She knew he adored her, admired her talent as a scenic designer, applauded her dedication and discipline. He encouraged her, comforted her when she needed comforting, and was always there for her. And the truth was he had stayed in the relationship and had been exceedingly patient with her even when she had been cool toward him physically these last few months.
What’s more, her parents liked him. A good sign, since they’d always been very critical when it came to her boyfriends. Not picky about Tom Conners, because he’d charmed them without trying. But then again, they had never really known him, nor had they actually understood
the extent of her involvement with him, because their relationship had evolved after she had left Anya’s school in Paris.
Jack would make a wonderful husband, she decided. He loved her, and she loved him. In her own way.
Alexandra pushed herself up out of the chair very purposefully, and, turning off the lamp, she went back to bed. Jack Wilton was going to be her husband, and that was that.
Sadly, she would have to forgo Anya’s eighty-fifth birthday party. For her own self-protection.
SEATED AT THE MAHOGANY TABLE IN THE ELEGANT DINING
room of her parents’ apartment on East Seventy-ninth Street, Alexandra was savoring the tomato omelette her mother had just made, thinking how delicious it was. Hers inevitably turned into a runny mess despite having had her mother, the best chef in the world, to teach her over the years.
“This is great, Mom,” she said after a moment, “and thanks for making time for me today. I know you like to have your Saturdays to yourself.”
“Don’t be silly, I’m glad you’re here,” Diane Gordon answered, glancing up, smiling warmly. “I was just about to call you this morning, to see what you were doing, when the phone rang and there you were, wanting to have lunch.”
Alexa returned her mother’s smile and asked, “When’s Dad getting back from the Coast?”
“Tuesday, he said. But it could be Friday.
know what the network is like. You grew up with networks and their schedules, lived by them when you were a child.”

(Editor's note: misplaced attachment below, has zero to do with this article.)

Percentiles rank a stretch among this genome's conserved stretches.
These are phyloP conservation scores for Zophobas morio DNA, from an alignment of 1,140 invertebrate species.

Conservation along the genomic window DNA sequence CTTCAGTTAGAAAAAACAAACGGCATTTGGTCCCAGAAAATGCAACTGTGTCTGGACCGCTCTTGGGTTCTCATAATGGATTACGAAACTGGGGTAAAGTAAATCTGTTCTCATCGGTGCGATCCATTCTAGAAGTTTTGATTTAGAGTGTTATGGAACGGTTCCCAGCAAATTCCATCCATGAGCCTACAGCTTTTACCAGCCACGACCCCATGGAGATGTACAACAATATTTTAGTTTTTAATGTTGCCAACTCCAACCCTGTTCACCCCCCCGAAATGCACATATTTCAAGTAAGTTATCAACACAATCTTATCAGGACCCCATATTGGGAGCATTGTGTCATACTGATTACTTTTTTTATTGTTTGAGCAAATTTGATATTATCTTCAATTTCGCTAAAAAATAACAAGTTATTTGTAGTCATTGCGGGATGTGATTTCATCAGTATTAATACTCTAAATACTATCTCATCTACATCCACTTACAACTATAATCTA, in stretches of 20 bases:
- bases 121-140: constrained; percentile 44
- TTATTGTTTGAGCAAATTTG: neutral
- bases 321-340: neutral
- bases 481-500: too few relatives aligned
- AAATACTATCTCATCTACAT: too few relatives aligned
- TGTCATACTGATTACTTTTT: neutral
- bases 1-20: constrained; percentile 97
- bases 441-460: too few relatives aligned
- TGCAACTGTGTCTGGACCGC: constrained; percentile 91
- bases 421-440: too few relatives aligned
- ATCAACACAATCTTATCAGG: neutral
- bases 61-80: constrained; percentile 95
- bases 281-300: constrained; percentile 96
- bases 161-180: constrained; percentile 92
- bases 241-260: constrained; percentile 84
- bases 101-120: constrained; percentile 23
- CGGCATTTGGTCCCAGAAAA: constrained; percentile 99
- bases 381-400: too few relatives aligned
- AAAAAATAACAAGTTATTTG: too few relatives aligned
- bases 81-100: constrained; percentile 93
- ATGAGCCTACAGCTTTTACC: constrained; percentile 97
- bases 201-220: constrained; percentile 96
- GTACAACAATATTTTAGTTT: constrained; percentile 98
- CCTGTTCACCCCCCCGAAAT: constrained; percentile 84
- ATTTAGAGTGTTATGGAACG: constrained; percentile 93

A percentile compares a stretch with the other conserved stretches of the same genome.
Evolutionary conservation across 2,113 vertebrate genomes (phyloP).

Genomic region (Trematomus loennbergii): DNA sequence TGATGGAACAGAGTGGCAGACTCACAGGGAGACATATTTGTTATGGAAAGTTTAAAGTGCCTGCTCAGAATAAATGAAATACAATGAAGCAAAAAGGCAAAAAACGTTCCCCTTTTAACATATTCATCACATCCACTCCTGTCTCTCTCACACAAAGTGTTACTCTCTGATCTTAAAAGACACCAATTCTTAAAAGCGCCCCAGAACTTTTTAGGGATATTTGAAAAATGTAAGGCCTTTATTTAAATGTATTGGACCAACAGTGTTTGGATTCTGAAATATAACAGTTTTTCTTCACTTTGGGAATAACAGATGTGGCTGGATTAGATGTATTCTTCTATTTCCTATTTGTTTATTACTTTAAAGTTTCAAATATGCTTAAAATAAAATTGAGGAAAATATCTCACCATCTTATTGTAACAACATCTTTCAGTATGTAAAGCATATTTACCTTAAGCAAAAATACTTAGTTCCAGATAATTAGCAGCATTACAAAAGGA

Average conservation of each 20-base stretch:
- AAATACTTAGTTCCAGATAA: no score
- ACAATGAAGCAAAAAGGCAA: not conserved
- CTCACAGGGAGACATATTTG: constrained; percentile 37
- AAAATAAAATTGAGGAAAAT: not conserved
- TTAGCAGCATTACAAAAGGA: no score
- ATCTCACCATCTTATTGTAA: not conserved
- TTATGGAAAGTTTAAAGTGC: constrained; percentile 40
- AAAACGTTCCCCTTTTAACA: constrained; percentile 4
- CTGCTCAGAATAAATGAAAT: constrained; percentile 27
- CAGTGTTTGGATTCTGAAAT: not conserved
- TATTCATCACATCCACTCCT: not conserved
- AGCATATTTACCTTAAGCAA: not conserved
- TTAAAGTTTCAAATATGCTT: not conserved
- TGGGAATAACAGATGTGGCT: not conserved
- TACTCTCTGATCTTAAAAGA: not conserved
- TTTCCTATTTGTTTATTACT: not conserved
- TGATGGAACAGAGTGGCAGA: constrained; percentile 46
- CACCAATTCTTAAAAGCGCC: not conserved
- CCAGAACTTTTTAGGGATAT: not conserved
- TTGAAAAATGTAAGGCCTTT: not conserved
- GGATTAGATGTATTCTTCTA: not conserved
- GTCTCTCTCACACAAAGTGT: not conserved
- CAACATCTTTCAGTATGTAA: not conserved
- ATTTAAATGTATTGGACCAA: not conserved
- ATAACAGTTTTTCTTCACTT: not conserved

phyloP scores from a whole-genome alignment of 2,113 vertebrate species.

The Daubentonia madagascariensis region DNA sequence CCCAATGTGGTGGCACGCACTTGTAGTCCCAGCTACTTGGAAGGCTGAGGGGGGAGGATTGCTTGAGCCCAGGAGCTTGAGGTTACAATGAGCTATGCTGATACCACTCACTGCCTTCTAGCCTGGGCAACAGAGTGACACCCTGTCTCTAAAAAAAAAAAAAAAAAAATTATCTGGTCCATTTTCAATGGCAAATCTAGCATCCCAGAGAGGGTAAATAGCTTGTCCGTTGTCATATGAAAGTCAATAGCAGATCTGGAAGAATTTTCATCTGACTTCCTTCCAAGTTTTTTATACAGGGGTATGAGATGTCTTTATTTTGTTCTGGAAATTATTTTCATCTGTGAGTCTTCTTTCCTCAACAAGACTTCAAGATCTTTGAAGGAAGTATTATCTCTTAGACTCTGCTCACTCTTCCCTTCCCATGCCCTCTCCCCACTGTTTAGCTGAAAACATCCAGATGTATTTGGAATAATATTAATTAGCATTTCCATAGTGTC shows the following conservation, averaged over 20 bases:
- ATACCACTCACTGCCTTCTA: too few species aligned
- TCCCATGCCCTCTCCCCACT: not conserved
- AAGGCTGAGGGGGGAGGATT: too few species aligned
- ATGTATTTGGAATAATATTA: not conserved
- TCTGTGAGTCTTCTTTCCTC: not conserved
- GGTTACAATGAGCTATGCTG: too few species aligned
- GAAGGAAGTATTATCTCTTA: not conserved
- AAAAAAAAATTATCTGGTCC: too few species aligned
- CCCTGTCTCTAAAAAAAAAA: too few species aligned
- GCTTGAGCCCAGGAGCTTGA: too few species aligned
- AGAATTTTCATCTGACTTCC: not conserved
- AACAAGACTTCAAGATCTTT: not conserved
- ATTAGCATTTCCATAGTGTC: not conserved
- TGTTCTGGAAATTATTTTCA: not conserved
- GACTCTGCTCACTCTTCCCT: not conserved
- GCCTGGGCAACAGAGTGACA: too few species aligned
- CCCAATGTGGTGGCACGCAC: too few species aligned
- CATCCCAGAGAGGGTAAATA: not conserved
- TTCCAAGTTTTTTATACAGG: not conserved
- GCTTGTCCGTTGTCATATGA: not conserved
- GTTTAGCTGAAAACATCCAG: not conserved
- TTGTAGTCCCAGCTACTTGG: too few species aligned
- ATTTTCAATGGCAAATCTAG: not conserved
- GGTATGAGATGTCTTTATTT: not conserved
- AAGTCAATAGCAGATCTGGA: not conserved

“And how!” Alexa exclaimed. “I suppose Dad’s going to see Tim this weekend.”
“Yes, they’re having dinner tonight. Dad’s taking him to Morton’s.”
“Tim’ll love that, it’s his favorite place in L.A. I guess he’s going to stay out there after all. When I spoke to him last week he sounded very high on Los Angeles, and his new job at NeverLand Productions. He told me he was born to be a moviemaker.”
Diane laughed. “Well, I suppose that’s true. Remember what he was like when he was a kid, always wanting to go with your father to the television studios, to be on the set. And let’s not forget that Grandfather Gordon was a very highly thought of stage director, and for many years. Show business is in Tim’s blood, more than likely.” Diane took a sip of water, then asked her daughter, “Do you want a glass of wine, darling?” a blond brow lifting questioningly.
“No, thanks, Mom, not during the day. It makes me sleepy. Anyway, it’s fattening … all that sugar. I prefer to take my calories in bread.” As she spoke, she reached for a piece of the baguette that her mother had cut up earlier and placed in a silver bread basket. She spread it generously with butter and took a bite.
“You don’t have to worry about your weight, you know, and you look marvelous, really well,” Diane remarked, eyeing her daughter. She couldn’t help thinking how young she looked for her age. It didn’t seem possible that Alexandra was
. In fact, in the summer she would be thirty-one, and it seemed like only yesterday that she was a toddler running around her feet. My God, when I was her age I had two children, Diane thought, and a husband to look after, and a growing business to run.
, she mused, and in May
. How time flies, just disappears. Where have all the years gone? David will be fifty-nine in June. What is even more incredible is our marriage. It’s lasted so long, so many years, and it’s still going strong. A record of sorts, isn’t it?
you pondering? You’re looking very strange. Are you okay?” Alexa probed.
“I’m fine. I was just thinking about your father. And our marriage. It’s amazing that we’ve been married for thirty-three years. And what’s even more staggering is that the years seem to have passed in a flash. Just like that.” She snapped her fingers and shook her head in sudden bemusement.
“You two have been lucky,” Alexa murmured, “so lucky to have found each other.”
“That’s absolutely true.”
“You and Dad, you’re like two peas in a pod. Did you start out being so alike? Or did you